From time to time I may have written about both asylum seekers and wheelie bins. But never before in the same sentence. Until now.
Six illegal immigrants have been detained by a border patrol in Calais. The four men and two women, all from Vietnam, were discovered hiding in a consignment of wheelie bins bound for Britain. They were detected stowed away in the back of a Polish-registered lorry by a vigilant sniffer dog called Jake.
Asylum seekers hiding in wheelie bins in a Polish lorry. What a perfect metaphor for modern Britain.
On 16 August he returned to the same story:
Another snapshot of modern, multicultural Britain, coming hard on the heels of the story about those Vietnamese asylum seekers caught hiding in wheelie bins in a Polish lorry.
There was no evidence these six people were asylum seekers, having been caught in France before they reached the UK. The UKBA news report certainly never called them asylum seekers but 'would-be illegal immigrants'.
But Littlejohn called them 'illegal immigrants' and 'asylum seekers' interchangeably. The PCC's guidance on refugees and asylum seekers states that journalists should be:
mindful of the problems that can occur and take care to avoid misleading or distorted terminology.
A complaint was made to the PCC asking that they look into Littlejohn's use of these terms. It was sent on the evening of 15 August, after Littlejohn's second article had been posted online.
By 19 September the complainant had received no reply from the PCC or the Mail. So he contacted the PCC again, asking what was happening.
On 23 September - nearly six weeks after the original complaint was made - the Mail finally responded with a letter from Managing Editor Alex Bannister.
The Mail had acted to correct the error, replacing 'asylum seekers' with 'illegal immigrants' in each article, and marking the archive with a note. Bannister said he had reminded 'Littlejohn and our other reporters' of the need to avoid such 'confusion'. He also apologised for the delay in replying, but gave no explanation for it.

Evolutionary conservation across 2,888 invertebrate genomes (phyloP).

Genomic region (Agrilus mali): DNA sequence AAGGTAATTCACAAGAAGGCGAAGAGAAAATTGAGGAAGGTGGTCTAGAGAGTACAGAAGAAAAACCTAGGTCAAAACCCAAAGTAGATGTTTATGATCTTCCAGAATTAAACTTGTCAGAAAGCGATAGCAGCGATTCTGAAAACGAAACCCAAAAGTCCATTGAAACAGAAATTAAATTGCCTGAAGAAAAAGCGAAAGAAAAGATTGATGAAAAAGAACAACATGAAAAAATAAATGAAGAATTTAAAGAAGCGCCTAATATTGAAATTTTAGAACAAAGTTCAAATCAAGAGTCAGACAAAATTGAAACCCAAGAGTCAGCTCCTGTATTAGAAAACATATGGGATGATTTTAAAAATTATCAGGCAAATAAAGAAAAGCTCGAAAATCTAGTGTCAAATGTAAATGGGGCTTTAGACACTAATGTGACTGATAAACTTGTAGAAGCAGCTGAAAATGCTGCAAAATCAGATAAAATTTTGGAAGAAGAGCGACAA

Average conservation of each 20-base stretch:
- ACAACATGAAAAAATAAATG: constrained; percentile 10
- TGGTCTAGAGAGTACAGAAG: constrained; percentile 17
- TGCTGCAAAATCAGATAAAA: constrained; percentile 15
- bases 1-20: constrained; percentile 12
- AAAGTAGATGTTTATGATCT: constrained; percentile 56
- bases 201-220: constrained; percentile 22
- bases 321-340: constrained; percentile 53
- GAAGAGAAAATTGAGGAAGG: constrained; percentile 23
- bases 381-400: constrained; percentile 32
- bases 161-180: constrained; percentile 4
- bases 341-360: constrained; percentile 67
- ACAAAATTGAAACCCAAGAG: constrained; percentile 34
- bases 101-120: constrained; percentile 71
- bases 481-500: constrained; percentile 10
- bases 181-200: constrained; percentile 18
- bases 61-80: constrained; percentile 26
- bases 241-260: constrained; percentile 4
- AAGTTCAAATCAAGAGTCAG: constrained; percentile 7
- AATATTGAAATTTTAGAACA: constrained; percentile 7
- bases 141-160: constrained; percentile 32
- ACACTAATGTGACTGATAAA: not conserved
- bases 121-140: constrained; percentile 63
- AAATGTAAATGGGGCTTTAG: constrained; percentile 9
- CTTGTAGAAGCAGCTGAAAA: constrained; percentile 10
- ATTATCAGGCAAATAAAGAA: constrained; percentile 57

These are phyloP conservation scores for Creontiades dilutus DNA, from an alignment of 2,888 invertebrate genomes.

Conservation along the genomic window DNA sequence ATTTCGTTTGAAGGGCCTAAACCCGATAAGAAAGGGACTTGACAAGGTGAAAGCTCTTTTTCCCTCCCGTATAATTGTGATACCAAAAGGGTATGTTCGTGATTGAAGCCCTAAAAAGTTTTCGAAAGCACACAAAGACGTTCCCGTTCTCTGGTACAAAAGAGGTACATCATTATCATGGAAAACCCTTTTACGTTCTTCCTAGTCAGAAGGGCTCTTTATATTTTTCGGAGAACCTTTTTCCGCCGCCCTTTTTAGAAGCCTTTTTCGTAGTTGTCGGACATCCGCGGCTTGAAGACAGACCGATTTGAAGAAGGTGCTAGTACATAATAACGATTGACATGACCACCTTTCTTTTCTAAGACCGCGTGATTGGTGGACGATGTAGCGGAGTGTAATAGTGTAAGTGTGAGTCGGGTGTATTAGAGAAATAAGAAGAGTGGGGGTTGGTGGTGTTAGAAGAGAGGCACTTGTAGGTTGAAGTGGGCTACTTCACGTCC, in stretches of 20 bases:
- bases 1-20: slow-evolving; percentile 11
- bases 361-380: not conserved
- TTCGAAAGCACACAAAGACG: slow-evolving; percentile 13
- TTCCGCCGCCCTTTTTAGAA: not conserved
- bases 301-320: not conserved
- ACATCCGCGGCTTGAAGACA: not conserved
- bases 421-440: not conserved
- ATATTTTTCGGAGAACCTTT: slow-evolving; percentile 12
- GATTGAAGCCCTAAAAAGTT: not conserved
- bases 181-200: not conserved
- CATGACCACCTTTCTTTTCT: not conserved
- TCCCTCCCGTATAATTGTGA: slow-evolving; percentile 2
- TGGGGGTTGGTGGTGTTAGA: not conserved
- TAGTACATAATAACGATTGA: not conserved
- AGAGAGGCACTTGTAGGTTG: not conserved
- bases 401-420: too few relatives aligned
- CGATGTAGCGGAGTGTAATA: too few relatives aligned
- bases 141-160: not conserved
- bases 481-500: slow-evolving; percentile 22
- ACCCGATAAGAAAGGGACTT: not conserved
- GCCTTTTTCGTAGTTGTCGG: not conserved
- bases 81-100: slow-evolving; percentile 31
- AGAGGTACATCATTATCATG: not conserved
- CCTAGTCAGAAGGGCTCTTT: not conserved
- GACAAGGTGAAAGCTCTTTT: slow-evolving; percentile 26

The complainant said he would like some explanation for it and also asked for the Mail to admit in print it had corrected the articles.
Bannister's reply came through on 7 October. He said he had been away on annual leave and then had much to catch up on his return but admitted this was 'no excuse'. He also offered to print a clarification.
The complainant accepted the wording of the clarification that was offered and said he looked forward to seeing it in the Mail's new corrections column soon.
On 18 October, around 6pm, the Mail sent a revised wording to the PCC which was sent on to the complainant.
Before he could reply, he received another email at 7:46pm, in which the Mail explained it was hoping to run the clarification on Wednesday and they had changed the wording again.
Fifteen minutes later, another email from the Mail and yet another amendment to the wording.
The complainant agreed to this and so on Wednesday 19 October, the Mail published this:
Commentary articles on 5 and 16 August referred to six individuals apprehended in France who were attempting to enter Britain in wheelie bins on a lorry as asylum seekers when they should have been described as illegal immigrants.
We are happy to set the record straight.
By this time, the Daily Mail's 'Clarifications and corrections' column had been running for three days and this was the second clarification for something Richard Littlejohn had written.
It is also the second time this blog has covered a complaint about a Littlejohn column that has been met with a month-long silence from the Mail.